How Does Filing Your Taxes Change in Retirement?
You’ve worked your entire adult life—and as you get closer to retirement, you can almost taste the freedom that comes along with it. Soon you’ll get to spend time doing the things you love, going on adventures, and learning new skills.
In order to make sure that retirement is as easy and stress-free as you expect it to be, you’ll want to prepare yourself beforehand and learn how things might change from a financial perspective once you leave the workforce. For example, how do you draw money from your retirement fund? Are you covered from a health insurance perspective? Do you still need to file taxes in retirement? These are all questions that are good to have an answer to so that you can throw your retirement party with a clear vision of what your golden years will look like.
Do Retired People File Taxes?
The answer? It depends. If you’ve retired in Pennsylvania, you’re lucky enough to not be taxed on most retirement accounts. However, you may still need to file federal taxes. To help you navigate these nuances, we’ve broken down the details below.
Whether or not you have to file your taxes depends on your retirement income source, as well as how much you draw out of it within the tax year. Retirees whose only source of retirement income is social security won’t owe any federal taxes. As such, they don’t need to file a tax return. That said, for people who have additional sources of retirement income, the federal government can tax up to 85% of social security benefits.
Withdrawals from Roth IRA accounts are tax free—so retirees that rely primarily on this type of account might not need to file federal taxes. However, distributions from 401(k) plans and traditional IRA accounts are taxable and as such need to be documented in a tax return.
In the Keystone State
The great thing about retiring in Pennsylvania is that the state itself does not tax people on social security, IRA, and 401(k) accounts. Along with this, if you are part of a pension plan and above the age of 60, you won’t be taxed on any income from that, either. With all these exemptions, it’s no surprise that Pennsylvania is considered one of the top 15 states to retire in.
Now, if you’re still planning to work as a consultant or freelance writer, or have investments outside of your retirement funds, you will still have to file both federal and provincial taxes on any income generated from those channels.
There are many benefits to retiring in Pennsylvania that you may want to consider.Learn More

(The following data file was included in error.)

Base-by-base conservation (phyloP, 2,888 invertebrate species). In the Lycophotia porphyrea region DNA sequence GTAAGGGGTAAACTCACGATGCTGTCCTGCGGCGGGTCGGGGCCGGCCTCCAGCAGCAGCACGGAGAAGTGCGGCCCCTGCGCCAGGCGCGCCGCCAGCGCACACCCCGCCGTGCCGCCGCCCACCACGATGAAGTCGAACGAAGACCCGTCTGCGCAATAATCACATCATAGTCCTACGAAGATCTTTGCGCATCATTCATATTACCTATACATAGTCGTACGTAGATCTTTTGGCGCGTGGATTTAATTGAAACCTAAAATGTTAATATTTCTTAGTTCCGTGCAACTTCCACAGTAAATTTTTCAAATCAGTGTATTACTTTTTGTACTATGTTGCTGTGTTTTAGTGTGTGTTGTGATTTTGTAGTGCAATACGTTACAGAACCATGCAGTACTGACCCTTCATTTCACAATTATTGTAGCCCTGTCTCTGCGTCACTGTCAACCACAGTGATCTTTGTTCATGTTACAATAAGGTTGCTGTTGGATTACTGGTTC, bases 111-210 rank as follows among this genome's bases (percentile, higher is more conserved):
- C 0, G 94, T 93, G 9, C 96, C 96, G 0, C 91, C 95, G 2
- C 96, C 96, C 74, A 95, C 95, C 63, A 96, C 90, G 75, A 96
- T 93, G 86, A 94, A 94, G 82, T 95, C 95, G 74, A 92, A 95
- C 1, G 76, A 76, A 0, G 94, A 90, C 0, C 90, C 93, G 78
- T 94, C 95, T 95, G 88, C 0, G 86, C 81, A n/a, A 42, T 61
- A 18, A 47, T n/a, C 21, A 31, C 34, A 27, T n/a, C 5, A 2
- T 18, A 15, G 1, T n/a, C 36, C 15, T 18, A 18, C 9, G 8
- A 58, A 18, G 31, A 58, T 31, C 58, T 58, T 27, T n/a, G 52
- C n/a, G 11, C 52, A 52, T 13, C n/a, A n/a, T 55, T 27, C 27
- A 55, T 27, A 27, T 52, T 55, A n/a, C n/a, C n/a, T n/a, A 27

How to Know If You Need to File Taxes
Because state taxes in Pennsylvania exempt retirees, we’ll focus entirely on federal taxes in this section.
It all comes down to how much money you’re receiving. By only having one source of retirement income (e.g. social security), it’s likely that the amount of money you’re receiving every year is too low to be taxed. But if you’ve set up more pension and retirement accounts over the course of your career, it’s likely that you’re bringing in enough funds to be taxed by the federal government.
Let’s break it down a little more. Overall, 40% of retirees end up being taxed on their social security. If, as an individual, your combined annual retirement income is at or below $24,999, you won’t be taxed on what you receive from social security. After that, any amount between $25,000 and $34,999 means that your social security can be taxed up to 50%. If you have more than $35,000, your social security income can be taxed up to 85%. These numbers change slightly if you’re filing taxes jointly with a partner, with a similar three-tier system for determining how much social security is taxed.
If your income falls in any of the taxable amounts above, or if you receive income from pensions or other taxable retirement plans, you’ll have to include that in your tax forms. So, as tax season gets closer, talk to your accountant about where you stand and what you need to do to prepare for April 15.
*Non-deposit investment products and services are offered through CUSO Financial Services, L.P. (“CFS”), a registered broker-dealer (Member FINRA/SIPC) and SEC Registered Investment Advisor. Products offered through CFS: are not NCUA/NCUSIF or otherwise federally insured, are not guarantees or obligations of the credit union, and may involve investment risk including possible loss of principal. Investment Representatives are registered through CFS. Citadel has contracted with CFS to make non-deposit investment products and services available to credit union members.